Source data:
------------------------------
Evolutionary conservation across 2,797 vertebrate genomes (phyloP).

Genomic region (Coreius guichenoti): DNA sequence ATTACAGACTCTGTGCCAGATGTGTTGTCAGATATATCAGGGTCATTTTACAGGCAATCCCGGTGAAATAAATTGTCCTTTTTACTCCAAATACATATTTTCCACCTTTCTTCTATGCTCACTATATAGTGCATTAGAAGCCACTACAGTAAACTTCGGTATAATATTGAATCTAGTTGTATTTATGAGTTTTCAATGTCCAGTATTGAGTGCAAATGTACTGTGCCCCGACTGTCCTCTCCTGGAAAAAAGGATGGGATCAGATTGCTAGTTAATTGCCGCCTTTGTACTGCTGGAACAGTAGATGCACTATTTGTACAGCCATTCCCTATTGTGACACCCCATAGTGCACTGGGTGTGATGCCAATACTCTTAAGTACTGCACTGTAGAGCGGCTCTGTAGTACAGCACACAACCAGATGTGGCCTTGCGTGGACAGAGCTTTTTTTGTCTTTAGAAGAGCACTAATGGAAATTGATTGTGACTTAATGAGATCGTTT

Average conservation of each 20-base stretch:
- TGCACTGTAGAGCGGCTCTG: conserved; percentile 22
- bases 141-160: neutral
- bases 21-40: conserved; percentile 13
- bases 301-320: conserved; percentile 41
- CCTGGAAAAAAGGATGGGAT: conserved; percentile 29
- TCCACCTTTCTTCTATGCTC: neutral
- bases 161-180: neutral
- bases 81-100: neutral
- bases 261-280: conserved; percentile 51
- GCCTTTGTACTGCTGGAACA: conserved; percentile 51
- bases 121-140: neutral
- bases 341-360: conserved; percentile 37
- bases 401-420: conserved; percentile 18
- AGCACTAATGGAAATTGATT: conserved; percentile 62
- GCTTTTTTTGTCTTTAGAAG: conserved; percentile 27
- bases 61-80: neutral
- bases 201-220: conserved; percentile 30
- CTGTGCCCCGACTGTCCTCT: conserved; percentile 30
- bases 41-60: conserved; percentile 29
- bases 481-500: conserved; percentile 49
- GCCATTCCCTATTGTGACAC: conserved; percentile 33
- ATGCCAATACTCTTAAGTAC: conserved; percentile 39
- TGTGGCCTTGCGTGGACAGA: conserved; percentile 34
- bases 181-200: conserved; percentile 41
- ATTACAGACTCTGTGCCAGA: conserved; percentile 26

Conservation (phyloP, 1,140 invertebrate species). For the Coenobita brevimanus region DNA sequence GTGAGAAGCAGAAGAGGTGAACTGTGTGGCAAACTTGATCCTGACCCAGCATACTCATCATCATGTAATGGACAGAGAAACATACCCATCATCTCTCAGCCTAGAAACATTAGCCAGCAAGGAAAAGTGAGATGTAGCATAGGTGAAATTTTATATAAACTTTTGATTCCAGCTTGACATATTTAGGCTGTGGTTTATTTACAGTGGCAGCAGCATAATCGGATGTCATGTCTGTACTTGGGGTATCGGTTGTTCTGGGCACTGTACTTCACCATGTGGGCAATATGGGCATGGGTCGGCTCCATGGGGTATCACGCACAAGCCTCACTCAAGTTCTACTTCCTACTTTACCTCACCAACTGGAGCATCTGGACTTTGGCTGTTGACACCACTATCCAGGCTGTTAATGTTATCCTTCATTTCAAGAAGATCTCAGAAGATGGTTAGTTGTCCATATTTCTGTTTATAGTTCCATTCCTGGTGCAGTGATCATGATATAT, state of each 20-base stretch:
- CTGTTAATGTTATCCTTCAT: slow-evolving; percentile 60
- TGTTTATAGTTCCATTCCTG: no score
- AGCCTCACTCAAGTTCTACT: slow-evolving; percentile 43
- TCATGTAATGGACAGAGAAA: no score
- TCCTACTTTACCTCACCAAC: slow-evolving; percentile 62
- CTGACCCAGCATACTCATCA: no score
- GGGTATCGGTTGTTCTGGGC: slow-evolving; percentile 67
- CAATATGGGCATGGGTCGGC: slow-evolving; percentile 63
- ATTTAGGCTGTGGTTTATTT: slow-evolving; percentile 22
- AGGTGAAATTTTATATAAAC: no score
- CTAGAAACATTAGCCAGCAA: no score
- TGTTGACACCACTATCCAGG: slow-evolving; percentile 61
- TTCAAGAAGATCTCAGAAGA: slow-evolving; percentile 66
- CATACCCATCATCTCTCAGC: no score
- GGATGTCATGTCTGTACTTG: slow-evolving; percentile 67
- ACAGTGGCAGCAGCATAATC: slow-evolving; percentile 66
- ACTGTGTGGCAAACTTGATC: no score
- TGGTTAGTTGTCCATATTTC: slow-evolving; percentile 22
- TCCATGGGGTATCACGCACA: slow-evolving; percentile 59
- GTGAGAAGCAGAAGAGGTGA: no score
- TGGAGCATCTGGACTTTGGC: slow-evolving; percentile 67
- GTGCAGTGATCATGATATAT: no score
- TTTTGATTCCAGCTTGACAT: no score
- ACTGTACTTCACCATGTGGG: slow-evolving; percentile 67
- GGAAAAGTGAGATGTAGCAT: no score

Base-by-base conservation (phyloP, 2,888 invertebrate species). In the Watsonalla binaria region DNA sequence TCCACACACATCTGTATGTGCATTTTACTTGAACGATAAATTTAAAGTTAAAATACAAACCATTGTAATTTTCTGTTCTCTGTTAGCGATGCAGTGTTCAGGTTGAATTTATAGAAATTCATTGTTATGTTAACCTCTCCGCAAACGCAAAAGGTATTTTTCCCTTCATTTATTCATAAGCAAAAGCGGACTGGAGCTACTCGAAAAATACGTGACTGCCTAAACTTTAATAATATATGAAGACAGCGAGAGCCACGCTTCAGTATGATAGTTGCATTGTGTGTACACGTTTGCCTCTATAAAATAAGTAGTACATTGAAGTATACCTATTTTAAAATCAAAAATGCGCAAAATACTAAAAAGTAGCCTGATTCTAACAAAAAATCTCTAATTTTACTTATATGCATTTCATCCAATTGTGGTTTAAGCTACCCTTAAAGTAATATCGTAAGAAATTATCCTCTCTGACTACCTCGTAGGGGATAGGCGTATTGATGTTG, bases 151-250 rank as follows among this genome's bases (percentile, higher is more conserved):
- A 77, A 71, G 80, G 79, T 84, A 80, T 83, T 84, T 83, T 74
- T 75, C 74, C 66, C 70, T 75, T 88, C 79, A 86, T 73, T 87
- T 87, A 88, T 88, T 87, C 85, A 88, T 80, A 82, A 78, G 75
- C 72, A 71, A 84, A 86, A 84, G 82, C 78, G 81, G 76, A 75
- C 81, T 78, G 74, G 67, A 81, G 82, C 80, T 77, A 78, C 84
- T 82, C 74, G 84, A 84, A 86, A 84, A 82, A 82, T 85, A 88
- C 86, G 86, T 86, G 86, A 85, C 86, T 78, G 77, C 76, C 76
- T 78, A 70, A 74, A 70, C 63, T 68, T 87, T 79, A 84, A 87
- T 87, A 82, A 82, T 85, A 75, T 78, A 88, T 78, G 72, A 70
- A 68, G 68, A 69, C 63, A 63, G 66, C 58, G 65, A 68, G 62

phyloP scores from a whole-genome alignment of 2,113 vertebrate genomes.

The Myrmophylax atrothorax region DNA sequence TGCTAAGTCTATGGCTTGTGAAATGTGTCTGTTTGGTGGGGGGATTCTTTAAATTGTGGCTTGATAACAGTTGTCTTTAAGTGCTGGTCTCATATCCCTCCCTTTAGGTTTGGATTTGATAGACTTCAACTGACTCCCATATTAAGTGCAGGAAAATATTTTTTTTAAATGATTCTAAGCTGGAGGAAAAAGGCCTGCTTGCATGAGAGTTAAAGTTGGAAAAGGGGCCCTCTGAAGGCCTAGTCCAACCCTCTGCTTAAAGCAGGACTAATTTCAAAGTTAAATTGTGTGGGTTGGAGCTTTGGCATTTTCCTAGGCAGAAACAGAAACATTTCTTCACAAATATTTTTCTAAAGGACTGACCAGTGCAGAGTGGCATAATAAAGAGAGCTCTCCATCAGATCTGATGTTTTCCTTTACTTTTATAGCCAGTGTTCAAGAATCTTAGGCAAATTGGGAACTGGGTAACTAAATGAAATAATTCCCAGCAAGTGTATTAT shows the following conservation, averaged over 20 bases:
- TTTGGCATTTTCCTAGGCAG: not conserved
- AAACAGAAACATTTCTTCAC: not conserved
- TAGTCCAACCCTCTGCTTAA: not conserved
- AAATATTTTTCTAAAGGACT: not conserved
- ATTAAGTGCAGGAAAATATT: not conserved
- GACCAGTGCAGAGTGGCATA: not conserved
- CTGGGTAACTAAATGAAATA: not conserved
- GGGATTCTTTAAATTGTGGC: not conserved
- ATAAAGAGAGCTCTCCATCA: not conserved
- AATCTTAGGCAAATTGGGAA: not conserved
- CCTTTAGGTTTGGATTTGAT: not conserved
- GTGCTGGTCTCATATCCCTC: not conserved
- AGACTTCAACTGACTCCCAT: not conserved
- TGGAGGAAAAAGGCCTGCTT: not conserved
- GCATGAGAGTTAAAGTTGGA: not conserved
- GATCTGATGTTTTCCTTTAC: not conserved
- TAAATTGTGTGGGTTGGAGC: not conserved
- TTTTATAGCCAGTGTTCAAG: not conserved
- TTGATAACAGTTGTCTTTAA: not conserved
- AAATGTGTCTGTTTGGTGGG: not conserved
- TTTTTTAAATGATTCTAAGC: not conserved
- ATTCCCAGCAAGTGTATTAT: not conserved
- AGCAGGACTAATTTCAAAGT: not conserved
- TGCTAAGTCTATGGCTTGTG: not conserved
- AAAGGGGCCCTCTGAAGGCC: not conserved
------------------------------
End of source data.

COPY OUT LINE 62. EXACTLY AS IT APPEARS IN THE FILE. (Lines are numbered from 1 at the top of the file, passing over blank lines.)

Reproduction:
- C 86, G 86, T 86, G 86, A 85, C 86, T 78, G 77, C 76, C 76